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Australia bushfires flare as heatwave brings renewed misery

LONDON: Britain’s royal family is hurt and disappointed by Prince Harry and his wife Meghan’s surprise announcement that they will step back from their senior roles and spend more time in North America, a royal source said.Harry and Meghan’s decision to step away from royal duties sent shock waves through the royal family as neither…

Australia bushfires flare as heatwave brings renewed misery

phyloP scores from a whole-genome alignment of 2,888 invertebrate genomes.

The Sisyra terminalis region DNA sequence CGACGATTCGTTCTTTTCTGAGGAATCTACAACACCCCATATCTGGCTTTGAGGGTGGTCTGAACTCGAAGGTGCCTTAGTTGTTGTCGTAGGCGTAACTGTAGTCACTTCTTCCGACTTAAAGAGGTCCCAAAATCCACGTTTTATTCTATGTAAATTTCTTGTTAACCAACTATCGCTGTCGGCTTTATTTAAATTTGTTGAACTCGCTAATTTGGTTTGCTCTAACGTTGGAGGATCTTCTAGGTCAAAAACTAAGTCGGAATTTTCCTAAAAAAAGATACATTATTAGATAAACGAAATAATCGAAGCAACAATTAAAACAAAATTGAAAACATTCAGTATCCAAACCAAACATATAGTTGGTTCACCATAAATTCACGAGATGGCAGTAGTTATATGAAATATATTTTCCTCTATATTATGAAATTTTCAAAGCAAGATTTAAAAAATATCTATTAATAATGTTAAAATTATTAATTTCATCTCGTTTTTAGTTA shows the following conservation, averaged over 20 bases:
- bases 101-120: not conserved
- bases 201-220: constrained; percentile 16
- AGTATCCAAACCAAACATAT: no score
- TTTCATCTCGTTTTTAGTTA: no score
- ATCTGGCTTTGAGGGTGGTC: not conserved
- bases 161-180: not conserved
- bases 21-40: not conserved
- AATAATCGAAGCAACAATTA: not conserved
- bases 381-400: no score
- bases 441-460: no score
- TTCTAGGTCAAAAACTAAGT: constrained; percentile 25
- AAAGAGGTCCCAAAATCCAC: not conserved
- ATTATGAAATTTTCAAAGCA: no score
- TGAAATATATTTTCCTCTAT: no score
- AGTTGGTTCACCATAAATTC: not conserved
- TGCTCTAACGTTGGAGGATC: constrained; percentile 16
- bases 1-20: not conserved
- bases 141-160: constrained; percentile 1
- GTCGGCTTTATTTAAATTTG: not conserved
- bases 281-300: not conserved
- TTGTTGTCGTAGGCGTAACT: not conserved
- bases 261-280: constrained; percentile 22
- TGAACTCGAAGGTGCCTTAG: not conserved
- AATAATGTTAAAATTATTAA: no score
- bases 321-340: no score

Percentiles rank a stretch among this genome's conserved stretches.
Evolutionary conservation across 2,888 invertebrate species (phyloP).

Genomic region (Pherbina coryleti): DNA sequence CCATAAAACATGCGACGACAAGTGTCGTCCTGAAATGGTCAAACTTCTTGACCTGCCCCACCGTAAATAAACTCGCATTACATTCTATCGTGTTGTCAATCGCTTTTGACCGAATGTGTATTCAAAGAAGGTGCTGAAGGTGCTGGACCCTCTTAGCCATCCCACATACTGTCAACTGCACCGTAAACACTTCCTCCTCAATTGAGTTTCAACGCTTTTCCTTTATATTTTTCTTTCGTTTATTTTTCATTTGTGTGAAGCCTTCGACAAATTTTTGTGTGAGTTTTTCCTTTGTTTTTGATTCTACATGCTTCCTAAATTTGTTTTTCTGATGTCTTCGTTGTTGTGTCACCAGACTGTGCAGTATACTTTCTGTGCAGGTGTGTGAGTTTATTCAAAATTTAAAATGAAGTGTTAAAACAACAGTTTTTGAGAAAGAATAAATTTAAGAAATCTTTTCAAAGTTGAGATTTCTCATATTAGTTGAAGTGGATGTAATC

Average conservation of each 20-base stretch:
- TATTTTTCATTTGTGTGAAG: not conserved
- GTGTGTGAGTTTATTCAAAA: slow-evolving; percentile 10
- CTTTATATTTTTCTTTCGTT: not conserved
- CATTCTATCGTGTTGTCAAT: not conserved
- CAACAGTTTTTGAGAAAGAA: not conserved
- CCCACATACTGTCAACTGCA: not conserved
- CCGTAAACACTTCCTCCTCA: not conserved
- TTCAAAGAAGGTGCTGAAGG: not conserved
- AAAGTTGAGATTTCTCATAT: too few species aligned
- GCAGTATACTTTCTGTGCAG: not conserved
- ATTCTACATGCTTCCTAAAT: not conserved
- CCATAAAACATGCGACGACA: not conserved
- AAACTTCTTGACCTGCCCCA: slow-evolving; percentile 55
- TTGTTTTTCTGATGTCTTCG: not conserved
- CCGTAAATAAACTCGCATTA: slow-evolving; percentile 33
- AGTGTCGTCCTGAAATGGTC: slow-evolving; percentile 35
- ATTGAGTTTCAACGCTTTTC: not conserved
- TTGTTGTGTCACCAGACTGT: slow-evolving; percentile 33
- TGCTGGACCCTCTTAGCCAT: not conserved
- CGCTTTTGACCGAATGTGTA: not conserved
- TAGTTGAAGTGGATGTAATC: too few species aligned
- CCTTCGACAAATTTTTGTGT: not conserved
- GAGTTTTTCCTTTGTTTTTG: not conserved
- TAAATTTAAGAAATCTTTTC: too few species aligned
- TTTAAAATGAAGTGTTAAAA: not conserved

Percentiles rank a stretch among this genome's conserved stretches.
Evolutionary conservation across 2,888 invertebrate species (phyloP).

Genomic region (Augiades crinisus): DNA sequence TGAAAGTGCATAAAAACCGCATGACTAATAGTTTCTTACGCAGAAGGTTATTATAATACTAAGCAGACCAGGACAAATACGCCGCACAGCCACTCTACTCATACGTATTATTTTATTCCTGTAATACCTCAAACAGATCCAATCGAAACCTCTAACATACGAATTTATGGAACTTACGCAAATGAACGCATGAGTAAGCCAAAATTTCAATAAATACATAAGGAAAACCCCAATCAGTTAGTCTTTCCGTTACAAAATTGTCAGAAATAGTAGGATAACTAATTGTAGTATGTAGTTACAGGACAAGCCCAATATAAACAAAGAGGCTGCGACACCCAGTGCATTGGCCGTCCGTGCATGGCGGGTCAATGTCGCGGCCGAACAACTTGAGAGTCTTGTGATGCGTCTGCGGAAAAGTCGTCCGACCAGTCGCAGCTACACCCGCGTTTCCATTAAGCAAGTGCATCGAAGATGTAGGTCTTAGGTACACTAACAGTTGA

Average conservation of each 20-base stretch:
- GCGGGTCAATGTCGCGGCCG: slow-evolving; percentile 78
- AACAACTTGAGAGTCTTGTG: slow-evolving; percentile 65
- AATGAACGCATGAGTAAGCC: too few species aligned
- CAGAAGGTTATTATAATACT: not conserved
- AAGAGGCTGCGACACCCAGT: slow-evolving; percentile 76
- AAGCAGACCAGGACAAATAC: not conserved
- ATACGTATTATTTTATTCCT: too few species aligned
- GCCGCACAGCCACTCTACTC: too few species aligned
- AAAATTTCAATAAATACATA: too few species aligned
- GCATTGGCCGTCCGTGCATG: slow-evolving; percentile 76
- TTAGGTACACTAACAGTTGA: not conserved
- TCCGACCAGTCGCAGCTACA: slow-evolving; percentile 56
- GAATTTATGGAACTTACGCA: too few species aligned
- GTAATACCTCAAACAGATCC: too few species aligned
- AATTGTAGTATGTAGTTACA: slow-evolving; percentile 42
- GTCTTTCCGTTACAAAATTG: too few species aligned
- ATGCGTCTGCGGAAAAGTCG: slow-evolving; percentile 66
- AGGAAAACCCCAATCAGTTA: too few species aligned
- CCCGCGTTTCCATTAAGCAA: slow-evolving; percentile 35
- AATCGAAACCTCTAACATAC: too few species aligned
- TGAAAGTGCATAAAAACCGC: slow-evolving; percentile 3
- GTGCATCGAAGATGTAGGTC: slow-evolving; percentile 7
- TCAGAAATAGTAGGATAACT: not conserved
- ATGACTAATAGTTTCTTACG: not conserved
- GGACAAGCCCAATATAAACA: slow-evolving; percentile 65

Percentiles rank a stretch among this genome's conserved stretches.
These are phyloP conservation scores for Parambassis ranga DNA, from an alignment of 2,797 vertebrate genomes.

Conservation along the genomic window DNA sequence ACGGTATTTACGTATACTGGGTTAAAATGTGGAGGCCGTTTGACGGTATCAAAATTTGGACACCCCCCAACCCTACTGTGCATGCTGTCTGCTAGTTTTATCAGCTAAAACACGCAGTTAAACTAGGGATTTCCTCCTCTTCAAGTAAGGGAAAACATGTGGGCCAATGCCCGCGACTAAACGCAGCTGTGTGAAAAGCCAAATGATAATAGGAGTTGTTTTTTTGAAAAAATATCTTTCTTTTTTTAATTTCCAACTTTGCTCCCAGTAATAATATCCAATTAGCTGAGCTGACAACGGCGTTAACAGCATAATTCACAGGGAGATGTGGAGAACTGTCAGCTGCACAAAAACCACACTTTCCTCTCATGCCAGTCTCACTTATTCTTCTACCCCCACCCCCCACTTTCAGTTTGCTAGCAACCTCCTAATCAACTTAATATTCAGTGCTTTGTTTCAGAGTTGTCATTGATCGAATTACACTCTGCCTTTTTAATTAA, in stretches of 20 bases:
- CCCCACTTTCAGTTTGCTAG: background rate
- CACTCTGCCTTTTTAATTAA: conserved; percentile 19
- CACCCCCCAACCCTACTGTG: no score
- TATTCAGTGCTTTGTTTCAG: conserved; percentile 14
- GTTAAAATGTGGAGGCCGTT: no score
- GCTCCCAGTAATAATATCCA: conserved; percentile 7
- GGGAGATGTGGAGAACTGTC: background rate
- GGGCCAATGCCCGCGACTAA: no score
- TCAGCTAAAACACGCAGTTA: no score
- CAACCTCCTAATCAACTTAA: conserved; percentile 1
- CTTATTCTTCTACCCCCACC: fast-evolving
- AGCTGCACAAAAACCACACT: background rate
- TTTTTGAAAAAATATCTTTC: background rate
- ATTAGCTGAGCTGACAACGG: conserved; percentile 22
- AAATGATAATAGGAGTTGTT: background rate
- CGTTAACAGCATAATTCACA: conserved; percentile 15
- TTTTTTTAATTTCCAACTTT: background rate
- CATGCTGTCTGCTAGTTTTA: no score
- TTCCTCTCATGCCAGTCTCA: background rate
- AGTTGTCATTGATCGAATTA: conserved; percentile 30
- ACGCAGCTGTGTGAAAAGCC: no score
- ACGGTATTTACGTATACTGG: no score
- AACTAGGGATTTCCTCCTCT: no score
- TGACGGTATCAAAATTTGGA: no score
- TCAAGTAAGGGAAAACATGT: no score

LONDON: Britain’s royal family is hurt and disappointed by Prince Harry and his wife Meghan’s surprise announcement that they will step back from their senior roles and spend more time in North America, a royal source said.Harry and Meghan’s decision to step away from royal duties sent shock waves through the royal family as neither Queen Elizabeth nor Prince Charles, heir to the British throne, had been consulted on the announcement, made on Instagram.Elizabeth, who has devoted her life to the public duty of monarchy since she became queen in 1952, and other senior members of the family felt hurt and disappointed by the move, a royal source said.“We have chosen to make a transition this year in starting to carve out a progressive new role within this institution,” Harry and Meghan said in their statement.“We intend to step back as ‘senior’ members of the Royal Family, and work to become financially independent.”They said the decision was taken after months of reflection and discussion, and that they would split their time between the United Kingdom and North America to allow their family the space it needs.Cast by the couple as an exciting next step, it was not immediately clear how the couple will become what royal biographers said was akin to being a “half royal” — and who will pay for their transatlantic lifestyles.No senior royal has yet commented on the decision. British tabloids said the announcement had left senior royals such as Prince Charles and Harry’s brother, Prince William, incandescent with rage.Buckingham Palace said discussions with Harry and Meghan were at an early stage and that such complicated issues took time to work out.“MEGXIT” read The Sun’s front page headline. The Daily Mail said Queen Elizabeth was furious about the move.While the manner in which Harry and Meghan have tried to exit the spotlight cast on the world’s most famous family drew criticism, Prince Charles has long sought a slimmer and leaner royal family.The haste of their decision, though, raises questions for a family which had in Elizabeth’s words a “quite bumpy” year that included her son Prince Andrew’s decision to step down due to his relationship with disgraced US financier Jeffrey Epstein.Royal commentators drew parallels with the abdication crisis of Edward VIII who gave up the throne in 1936 to marry American divorcee Wallis Simpson and lived out his life in France.Opponents of the monarchy were scathing and even supporters questioned how one could be a part-time royal.“This really is wanting to have your cake and eat it,” said Graham Smith, head of Republic which wants to abolish the monarchy.“They have said they will dip in and out of royal duties as it suits them but won’t stop taking public money until they find other sources of income.”Meghan, known for her role in the TV legal drama “Suits”, could return to acting in the United States though it is unclear how that would be viewed by the Palace.“Perhaps she’d have to be careful about what roles she’d do because she is a member of the royal family, so she couldn’t do too many racy sex scenes for instance,” said Royal biographer Penny Junor.Harry and Meghan, an American divorcee, met on a blind date but fell in love in Botswana. They married in May 2018 in a lavish ceremony in Windsor Castle that was heralded at the time as a sign of a more modern monarchy.Yet their relationship with the media turned sour as they struggled to deal with the intense scrutiny it brought.Educated at the exclusive Eton College, Harry’s teenage years were overshadowed by negative headlines. Harry and his brother disliked the press because of the way it had hounded their mother, Princess Diana, who died in a Paris car crash in 1997 while being chased by paparazzi.There have been negative stories criticizing Harry and Meghan’s use of private jets while promoting environmental causes and the 2.4 million pound ($3.08 million) taxpayer-funded renovation of their new home.The couple, whose titles are the Duke and Duchess of Sussex, began legal action against some tabloid newspapers in October over historic phone-hacking and invasion of privacy.Harry described the treatment of his wife as “bullying,” and likened it to that of his mother before her death.